Chris Innis, an Oscar winning editor and filmmaker, offers a half hour appreciation and analysis of Diary of a Mad Housewife, providing great information about Carrie Snodgress and the film’s initial reception. Both interesting and engaging, this is a great companion piece to the film.

There is also a very short, 5 minute interview with Richard Benjamin in which he discusses good techniques of directing and correct etiquette onset. Interesting to watch, only wish it could’ve been longer!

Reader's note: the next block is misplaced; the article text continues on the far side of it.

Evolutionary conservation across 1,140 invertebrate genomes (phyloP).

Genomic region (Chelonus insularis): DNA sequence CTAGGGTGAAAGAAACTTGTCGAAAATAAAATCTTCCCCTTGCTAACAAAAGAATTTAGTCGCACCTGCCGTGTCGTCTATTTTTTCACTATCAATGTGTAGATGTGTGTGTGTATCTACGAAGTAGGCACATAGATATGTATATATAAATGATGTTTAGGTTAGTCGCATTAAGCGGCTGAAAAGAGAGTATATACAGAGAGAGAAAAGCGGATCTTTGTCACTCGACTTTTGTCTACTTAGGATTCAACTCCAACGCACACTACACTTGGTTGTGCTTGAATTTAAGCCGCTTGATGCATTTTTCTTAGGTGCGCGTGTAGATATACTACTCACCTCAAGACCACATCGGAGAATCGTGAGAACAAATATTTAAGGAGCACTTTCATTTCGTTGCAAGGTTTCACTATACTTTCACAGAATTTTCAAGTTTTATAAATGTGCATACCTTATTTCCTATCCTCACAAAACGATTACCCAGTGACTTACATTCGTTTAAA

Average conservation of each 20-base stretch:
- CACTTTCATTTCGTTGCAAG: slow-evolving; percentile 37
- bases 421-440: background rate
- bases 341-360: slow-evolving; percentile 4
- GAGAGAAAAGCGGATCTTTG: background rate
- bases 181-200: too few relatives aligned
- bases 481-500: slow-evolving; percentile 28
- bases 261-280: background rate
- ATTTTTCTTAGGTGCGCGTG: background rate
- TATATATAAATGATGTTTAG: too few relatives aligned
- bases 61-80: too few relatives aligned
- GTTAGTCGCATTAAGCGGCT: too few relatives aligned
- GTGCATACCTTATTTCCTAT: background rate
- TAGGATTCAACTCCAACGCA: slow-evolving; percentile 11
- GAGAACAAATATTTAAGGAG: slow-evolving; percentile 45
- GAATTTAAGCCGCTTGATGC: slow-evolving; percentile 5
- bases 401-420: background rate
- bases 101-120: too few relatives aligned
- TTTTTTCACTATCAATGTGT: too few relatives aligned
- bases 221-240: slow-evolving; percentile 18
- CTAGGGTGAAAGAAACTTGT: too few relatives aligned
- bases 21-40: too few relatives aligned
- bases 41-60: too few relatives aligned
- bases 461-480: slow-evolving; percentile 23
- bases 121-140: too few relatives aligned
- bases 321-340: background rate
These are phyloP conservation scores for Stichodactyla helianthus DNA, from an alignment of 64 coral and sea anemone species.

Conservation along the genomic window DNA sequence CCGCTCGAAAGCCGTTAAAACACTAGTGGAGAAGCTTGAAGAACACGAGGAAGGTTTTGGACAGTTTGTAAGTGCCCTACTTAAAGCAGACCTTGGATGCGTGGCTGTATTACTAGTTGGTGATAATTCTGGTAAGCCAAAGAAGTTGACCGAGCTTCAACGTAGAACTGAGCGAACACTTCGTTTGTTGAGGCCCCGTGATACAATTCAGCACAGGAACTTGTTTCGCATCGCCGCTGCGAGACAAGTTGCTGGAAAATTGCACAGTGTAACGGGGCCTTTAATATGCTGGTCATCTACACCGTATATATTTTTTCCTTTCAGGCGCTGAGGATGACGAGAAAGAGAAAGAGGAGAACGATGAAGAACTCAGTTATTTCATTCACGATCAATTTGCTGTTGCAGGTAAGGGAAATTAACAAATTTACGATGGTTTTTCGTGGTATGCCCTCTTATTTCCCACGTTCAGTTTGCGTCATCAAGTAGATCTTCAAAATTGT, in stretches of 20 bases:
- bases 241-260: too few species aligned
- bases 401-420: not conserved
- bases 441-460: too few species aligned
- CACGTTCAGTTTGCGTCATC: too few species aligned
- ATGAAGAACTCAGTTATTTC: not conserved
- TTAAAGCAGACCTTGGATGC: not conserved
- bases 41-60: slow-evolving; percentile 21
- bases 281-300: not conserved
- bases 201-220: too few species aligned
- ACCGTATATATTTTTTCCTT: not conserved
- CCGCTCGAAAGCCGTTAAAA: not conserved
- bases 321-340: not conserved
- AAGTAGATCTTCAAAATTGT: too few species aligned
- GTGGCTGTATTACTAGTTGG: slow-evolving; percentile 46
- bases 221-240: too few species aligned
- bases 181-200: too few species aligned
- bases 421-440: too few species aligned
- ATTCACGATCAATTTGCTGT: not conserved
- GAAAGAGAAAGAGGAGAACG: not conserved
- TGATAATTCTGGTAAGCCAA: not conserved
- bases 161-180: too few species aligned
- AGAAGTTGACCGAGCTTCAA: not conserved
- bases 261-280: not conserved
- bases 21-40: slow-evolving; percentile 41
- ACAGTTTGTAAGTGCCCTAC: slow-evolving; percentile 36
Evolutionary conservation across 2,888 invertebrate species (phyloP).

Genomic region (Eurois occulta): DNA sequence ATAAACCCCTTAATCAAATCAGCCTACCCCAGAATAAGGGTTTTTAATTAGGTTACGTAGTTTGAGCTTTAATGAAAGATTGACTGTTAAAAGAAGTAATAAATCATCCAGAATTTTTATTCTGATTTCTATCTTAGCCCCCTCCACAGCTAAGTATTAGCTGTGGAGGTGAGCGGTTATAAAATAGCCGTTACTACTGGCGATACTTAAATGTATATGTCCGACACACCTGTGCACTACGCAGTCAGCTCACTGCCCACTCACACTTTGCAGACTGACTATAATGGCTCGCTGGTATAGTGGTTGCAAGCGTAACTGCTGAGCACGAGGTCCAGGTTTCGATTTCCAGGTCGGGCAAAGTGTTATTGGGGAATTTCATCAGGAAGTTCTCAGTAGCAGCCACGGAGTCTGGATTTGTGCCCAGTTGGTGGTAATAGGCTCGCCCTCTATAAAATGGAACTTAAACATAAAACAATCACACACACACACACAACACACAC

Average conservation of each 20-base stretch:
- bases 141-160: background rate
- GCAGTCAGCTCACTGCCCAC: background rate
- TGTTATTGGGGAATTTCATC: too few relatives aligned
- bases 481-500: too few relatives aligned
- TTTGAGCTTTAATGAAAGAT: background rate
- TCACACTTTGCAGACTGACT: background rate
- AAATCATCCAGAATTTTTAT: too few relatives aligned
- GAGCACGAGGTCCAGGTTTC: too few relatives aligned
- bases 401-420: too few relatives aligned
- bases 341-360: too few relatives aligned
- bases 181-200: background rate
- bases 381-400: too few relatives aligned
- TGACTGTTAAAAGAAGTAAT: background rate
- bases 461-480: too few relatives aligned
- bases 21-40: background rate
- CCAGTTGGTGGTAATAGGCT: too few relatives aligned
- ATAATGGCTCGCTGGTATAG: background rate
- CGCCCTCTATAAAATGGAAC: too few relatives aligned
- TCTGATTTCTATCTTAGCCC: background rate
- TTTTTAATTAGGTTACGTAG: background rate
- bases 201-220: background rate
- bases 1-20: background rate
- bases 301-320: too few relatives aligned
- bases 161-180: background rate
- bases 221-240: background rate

The package on the disc is wrapped up by an original trailer (including a short, fun commentary by Larry Karazewski from Trailers from Hell) a radio spot and an image gallery.

Indicator also include one of their quality booklets which is positively bursting with content. It contains an insightful essay on the film by Paula MejĂ­a, a great piece on Sue Kaufman (author of the original novel) that discusses  Diary of a Mad Housewife in regards to similar fiction, a really interesting section on Frank and Eleanor Perry that uses several interviews to illuminate their relationship, a short piece on Carrie Snodgress’ relationship to Neil Young, as well as containing contemporary reviews.


Diary of a Mad Housewife